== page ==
At the Labour conference in Manchester there is an area dedicated to “press briefings”. It is a place traditionally used by cabinet ministers to explain policy announcements after their platform speech. This year it has been deserted.

The briefing zone, littered with empty plastic cups and discarded newspapers, is a fitting metaphor for a Labour conference largely bereft of new policy ideas, or even very much policy debate.

Gordon Brown may lead a party divided over his leadership, but he can draw comfort that – for now at least – he does not sit astride the kind of policy divide that has split the party in the past.

Michael Gove, a leading Conservative frontbencher, claimed recently that New Labour died when Tony Blair left the stage and that Labour never recovered its policy verve.

“New Labour without Tony Blair is like Genesis without Peter Gabriel,” he said.

Mr Brown appears to have positioned himself in the centre of the party, broadly following the route mapped out by Tony Blair of mixing an active state with market forces to pursue “progressive aims”.

The prime minister declared in his keynote speech at the conference that his over-arching aim was “fairness” – the kind of political objective unlikely to stir objections in any party. A list of initiatives such as free cancer drugs, better childcare and subsidised broadband access for children followed, but no sense of a new direction.

Denis MacShane, seen as a Blairite MP, argues that Labour is suffering a “policy vacuum” and the current leadership crisis masks a “deeper crisis in late 20th-century social democracy”.

“My fear is that if Labour is defeated at the next general election we will move sharply to the left. That seems to have happened in every other [leftwing] party in Europe,” Mr MacShane says.

Matthew Taylor, chief executive of the RSA, an independent think-tank, and a former policy chief for Tony Blair, agrees the conference was largely devoid of fresh policies.

But he adds: “It wasn’t about a new agenda, it was about staying in the game.”

Mr Taylor says the fact that the government coffers are empty has also put a brake on ambitious new policies and that Labour will have to adapt to a new financial reality. “There will be forced changes in government emphasis and priorities,” he says.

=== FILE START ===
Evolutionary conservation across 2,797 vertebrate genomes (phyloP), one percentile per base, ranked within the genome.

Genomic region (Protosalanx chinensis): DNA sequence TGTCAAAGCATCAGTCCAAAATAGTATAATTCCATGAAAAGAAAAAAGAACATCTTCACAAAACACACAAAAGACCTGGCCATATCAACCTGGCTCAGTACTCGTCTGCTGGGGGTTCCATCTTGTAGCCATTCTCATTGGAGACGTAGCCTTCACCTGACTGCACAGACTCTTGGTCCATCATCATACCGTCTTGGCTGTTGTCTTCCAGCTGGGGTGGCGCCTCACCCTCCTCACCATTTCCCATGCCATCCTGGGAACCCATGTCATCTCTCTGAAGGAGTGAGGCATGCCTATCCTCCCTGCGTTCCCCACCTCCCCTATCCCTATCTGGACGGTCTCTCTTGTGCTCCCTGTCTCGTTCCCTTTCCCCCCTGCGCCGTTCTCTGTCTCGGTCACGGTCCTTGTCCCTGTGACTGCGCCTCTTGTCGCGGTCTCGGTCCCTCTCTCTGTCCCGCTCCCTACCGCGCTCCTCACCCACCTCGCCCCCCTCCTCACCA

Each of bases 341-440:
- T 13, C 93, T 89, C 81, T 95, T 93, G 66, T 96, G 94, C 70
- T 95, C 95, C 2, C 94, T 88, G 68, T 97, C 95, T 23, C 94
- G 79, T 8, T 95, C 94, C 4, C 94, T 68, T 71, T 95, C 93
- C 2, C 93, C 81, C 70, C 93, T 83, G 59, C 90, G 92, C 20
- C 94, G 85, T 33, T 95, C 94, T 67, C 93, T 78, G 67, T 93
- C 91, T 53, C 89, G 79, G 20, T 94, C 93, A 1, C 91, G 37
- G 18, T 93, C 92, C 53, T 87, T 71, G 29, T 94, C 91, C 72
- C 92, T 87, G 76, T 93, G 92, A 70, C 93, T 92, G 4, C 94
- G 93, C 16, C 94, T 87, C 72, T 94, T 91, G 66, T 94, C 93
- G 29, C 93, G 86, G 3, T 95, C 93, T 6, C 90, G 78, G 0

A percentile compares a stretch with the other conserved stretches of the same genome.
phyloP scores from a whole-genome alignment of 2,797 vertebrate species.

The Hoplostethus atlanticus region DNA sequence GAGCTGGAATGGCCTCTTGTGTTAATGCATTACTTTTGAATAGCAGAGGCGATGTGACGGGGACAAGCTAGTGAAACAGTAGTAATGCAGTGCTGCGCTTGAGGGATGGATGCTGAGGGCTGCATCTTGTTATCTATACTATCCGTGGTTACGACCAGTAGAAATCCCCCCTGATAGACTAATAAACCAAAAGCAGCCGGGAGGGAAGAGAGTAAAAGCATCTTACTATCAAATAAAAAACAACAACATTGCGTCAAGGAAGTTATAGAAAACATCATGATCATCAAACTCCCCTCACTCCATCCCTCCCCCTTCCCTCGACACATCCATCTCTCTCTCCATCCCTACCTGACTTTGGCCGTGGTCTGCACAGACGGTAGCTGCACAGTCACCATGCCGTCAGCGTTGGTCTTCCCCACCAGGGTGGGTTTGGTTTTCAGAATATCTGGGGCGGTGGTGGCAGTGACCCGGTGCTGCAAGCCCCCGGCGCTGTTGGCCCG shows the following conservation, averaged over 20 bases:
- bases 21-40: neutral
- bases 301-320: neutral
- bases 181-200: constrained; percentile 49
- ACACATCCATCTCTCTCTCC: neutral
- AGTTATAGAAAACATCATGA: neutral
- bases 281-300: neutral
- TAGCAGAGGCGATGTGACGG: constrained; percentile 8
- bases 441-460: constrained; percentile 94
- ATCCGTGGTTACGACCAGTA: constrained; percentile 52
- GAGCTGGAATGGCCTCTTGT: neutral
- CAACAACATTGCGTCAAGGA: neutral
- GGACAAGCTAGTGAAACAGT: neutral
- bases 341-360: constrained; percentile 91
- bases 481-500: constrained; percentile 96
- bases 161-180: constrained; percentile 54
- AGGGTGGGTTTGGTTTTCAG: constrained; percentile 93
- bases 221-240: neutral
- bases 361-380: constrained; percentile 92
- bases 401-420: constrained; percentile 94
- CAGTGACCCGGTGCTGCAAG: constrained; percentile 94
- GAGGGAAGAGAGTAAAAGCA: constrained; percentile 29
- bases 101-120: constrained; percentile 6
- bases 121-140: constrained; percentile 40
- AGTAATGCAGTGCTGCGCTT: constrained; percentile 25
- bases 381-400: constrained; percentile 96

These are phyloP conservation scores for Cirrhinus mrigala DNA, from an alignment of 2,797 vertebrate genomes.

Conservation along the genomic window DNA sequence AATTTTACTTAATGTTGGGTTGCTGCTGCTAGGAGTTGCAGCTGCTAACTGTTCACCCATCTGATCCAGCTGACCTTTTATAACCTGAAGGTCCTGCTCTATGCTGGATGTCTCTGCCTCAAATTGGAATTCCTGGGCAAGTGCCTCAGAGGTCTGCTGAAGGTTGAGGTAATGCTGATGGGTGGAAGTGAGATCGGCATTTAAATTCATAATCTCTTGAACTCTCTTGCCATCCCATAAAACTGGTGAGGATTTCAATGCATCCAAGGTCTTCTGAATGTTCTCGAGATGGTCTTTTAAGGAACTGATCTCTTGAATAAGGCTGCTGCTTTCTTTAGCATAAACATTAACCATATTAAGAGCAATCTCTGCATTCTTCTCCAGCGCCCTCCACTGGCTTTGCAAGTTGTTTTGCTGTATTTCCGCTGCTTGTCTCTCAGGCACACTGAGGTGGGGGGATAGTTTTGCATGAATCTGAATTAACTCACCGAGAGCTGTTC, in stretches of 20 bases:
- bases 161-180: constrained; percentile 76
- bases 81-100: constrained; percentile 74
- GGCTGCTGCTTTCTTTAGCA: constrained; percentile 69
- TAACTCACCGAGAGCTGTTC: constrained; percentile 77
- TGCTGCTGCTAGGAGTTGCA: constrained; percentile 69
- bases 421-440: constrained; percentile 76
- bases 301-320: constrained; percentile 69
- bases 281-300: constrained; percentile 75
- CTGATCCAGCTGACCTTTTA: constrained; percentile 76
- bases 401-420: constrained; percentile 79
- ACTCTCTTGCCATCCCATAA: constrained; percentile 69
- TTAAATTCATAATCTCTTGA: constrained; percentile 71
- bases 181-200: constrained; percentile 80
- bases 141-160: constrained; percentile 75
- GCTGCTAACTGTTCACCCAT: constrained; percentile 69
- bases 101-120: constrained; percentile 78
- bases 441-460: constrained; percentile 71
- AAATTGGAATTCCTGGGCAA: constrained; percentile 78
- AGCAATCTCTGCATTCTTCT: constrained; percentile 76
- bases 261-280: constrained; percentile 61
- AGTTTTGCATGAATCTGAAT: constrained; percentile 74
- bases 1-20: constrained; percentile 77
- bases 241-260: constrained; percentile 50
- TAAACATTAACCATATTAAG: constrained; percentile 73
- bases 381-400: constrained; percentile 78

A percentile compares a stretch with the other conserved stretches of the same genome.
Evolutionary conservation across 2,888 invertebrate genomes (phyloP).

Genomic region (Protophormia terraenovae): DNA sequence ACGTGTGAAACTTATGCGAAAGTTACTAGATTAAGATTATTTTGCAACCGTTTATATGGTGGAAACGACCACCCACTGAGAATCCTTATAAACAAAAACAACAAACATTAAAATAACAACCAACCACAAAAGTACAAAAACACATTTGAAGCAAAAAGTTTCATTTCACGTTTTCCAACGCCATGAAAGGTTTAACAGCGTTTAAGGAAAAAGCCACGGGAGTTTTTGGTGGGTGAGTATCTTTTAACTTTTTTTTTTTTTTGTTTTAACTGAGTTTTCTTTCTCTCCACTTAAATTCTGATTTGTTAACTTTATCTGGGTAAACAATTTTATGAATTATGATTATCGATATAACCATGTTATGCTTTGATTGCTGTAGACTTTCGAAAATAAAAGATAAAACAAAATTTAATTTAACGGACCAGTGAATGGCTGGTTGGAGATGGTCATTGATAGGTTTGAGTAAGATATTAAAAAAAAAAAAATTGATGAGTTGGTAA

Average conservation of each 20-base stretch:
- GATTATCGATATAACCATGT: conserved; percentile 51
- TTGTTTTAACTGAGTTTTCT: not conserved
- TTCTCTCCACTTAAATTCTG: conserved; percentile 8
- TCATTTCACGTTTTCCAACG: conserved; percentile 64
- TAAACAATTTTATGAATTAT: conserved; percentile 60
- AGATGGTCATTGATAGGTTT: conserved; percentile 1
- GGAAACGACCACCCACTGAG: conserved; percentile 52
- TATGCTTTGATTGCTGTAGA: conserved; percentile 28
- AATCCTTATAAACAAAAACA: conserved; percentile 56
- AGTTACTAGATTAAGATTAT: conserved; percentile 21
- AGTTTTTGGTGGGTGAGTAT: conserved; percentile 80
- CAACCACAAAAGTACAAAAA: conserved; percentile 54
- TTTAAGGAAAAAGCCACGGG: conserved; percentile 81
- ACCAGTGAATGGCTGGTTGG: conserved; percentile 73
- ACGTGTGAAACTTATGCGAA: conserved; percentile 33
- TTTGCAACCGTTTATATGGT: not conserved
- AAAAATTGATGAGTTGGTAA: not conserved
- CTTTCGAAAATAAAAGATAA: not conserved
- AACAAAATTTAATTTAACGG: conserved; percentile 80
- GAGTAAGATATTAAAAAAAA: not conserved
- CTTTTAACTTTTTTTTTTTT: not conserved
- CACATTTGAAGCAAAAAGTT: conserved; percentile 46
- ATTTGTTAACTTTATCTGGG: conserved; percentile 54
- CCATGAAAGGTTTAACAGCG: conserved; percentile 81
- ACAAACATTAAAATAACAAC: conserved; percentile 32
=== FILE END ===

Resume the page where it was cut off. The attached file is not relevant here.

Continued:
“But Labour people believe they have won the big policy arguments. The only people crying out for a new policy agenda are the traditional left.”

That may not be strictly true. Some on what used to be called the “Blairite” wing of the party – such as Charles Clarke, Alan Milburn and Stephen Byers – want Mr Brown to be a more aggressive moderniser, promoting more personal choice and a less centralised state.

But their principal argument often appears to be with Mr Brown himself, rather than his policies.

It is the Labour left that has its tail up. Although Mr Brown insists he remains “pro-business”, his attacks on City excess and promises to toughen regulation of financial services drew applause from those who see “clear red water” opening up between Labour and the Tories.

Mr Brown argued recent events showed the need for an active state, in contrast to Mr Cameron’s vision of a smaller state. The prime minister’s speech, portraying the Tories as friends of the rich and City speculators, played well in the hall.

For now, Mr Brown’s supporters scoff at the idea of “a lurch to the left”. However, modernisers like Mr MacShane fear the left could take this agenda much further if the party loses the next election, including calling for higher taxes on the rich and windfall taxes on big companies.

Neal Lawson, who chairs Compass, the influential left-wing group, argues that Labour should prepare for its sharpest policy shift since 1945, saying that the moment of the left has come.

“Now is the moment that demands active state intervention,” he says.

“This is a new paradigm, epoch-making stuff, which will last not just one year or 18 months but for a 30-year cycle.”

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